Although the increase of average temperatures across the world could improve the flight of bee species in colder climates, scientists have found that the rise of extreme weather could “push them past their limits.”
Researchers from Imperial College London assessed the correlation between the existing temperature and the flying “performance” of bumblebees, which was published in the Functional Ecology journal.
The researchers studied the bumblebees’ flight stamina as well as their willingness to fly, finding that flying was most successful from 12 Celsius and reached its highest point at “25-27” Celsius. Although, they concluded that there was a drop in flight performance further on from this temperature.
In the last few weeks, the level of heat in parts of the US, Canada, Siberia and Europe have been higher than 27 Celsius, which suggests that the bees may be under threat.
According to the researchers, the results indicate that although bumblebees from northern latitudes may improve flight levels during warmer weather, the southern latitude counterpart may be at a disadvantage, where it is more common for temperatures to go over 27 Celsius.
The first author Daniel Kenna, who is from Imperial College London said: “Climate change is often thought of as being negative for bumblebee species, but depending on where in the world they are, our work suggests it is possible bumblebees will see benefits to aspects of an important behaviour.”
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Kenna added: “However, more extreme weather events, such as cold snaps and the unprecedented heatwaves experienced in recent years, could consistently push temperatures beyond the comfortable flight range for certain species of bumblebees.”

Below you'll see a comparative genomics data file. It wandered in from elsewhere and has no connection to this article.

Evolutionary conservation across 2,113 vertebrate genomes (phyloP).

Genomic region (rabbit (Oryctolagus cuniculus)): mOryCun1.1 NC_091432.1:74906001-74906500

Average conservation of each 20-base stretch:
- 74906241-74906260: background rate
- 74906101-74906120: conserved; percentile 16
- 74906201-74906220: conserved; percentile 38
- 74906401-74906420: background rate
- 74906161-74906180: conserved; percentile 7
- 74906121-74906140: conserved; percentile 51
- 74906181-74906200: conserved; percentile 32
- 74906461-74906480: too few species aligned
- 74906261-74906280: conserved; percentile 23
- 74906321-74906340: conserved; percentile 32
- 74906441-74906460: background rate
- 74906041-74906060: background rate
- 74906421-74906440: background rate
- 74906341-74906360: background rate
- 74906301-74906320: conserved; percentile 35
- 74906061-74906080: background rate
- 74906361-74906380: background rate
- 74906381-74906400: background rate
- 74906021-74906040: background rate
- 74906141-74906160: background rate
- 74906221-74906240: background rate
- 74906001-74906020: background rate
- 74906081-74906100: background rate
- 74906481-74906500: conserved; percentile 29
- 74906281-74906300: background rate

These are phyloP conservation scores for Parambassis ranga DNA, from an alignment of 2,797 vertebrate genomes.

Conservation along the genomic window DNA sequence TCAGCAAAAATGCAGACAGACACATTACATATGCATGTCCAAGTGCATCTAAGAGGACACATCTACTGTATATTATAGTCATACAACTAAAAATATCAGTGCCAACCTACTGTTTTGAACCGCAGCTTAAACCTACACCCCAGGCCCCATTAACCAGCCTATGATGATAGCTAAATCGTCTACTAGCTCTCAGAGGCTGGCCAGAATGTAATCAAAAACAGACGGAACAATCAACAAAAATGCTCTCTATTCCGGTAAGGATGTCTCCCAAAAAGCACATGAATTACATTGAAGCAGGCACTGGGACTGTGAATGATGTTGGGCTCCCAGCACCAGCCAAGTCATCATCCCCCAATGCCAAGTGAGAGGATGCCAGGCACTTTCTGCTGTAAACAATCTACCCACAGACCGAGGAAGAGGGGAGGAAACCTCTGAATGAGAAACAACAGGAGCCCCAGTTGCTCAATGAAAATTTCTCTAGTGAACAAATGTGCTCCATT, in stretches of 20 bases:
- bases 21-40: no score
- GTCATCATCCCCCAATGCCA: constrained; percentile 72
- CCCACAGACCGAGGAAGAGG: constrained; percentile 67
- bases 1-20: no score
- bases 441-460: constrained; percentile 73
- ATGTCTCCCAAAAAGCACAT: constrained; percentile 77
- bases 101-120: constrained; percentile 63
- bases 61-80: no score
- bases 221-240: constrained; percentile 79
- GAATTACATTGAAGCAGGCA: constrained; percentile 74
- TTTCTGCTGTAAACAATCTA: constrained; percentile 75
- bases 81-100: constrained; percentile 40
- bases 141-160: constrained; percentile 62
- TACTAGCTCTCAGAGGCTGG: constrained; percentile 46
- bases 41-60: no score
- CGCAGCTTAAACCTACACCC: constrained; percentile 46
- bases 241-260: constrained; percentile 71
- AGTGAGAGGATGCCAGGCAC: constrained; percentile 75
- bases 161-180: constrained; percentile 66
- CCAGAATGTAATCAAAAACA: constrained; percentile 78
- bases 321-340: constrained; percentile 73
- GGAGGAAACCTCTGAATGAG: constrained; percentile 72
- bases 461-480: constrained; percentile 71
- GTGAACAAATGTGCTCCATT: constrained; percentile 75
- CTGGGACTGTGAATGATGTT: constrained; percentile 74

The Independent reports that the role of temperature is crucial in enabling an insect’s ability to fly. Temperatures that are too cold can weaken bees’ muscles, causing them to struggle to fly, whilst soaring temperatures may cause bees to “overheat.”
In order to find how temperature has an effect on flight quality, the bumblebees were “temporarily attached” to “flight mills,” an apparatus, which made the bees fly in a circular direction, described as “a carousel,” ultimately recording the speed and distance of flight.
The bees were diverse in size and tested at temperatures ranging from 12 to 30 Celsius. The results indicated that although bumblebees are able to fly for approximately 3 kilometres, this average could be dropped to under 1 kilometre should the temperature reach 35 Celsius. What’s more, at 10 Celsius, the flight range can be just a few hundred metres.
When the temperature was 15 Celsius or below, the researchers found that the bees were not striving to fly and mostly did not fly more than 100 metres. However, larger bees managed to fly at these cooler temperatures, implying that the smaller ones are not at their peak flight in a cooler climate and that climate warming could be to their advantage.
So whilst climate change is a worrying environmental issue, it could be beneficial for certain bee species. However, a surge in temperatures is equally detrimental to the bee population’s agility; and a lack of flight could lead to a drop in pollination, which is a palpable threat to our ecosystem.
Much of our agriculture depends on bee pollination. It’s not just a matter of fabricating honey. Beehives are rented out to pollinate farmers’ crops. Over one third of the food we eat relies on pollination by bees, either directly or indirectly. Therefore, one must be careful to assess threats from climate change: Some are good, others are bad, they all require careful study to understand the final impact.
Editor’s Note: The opinions expressed here by Impakter.com columnists are their own, not those of Impakter.com.— In the Featured Photo: Bumblebee on Lavender. Featured Photo Credit: Marcus Ganahl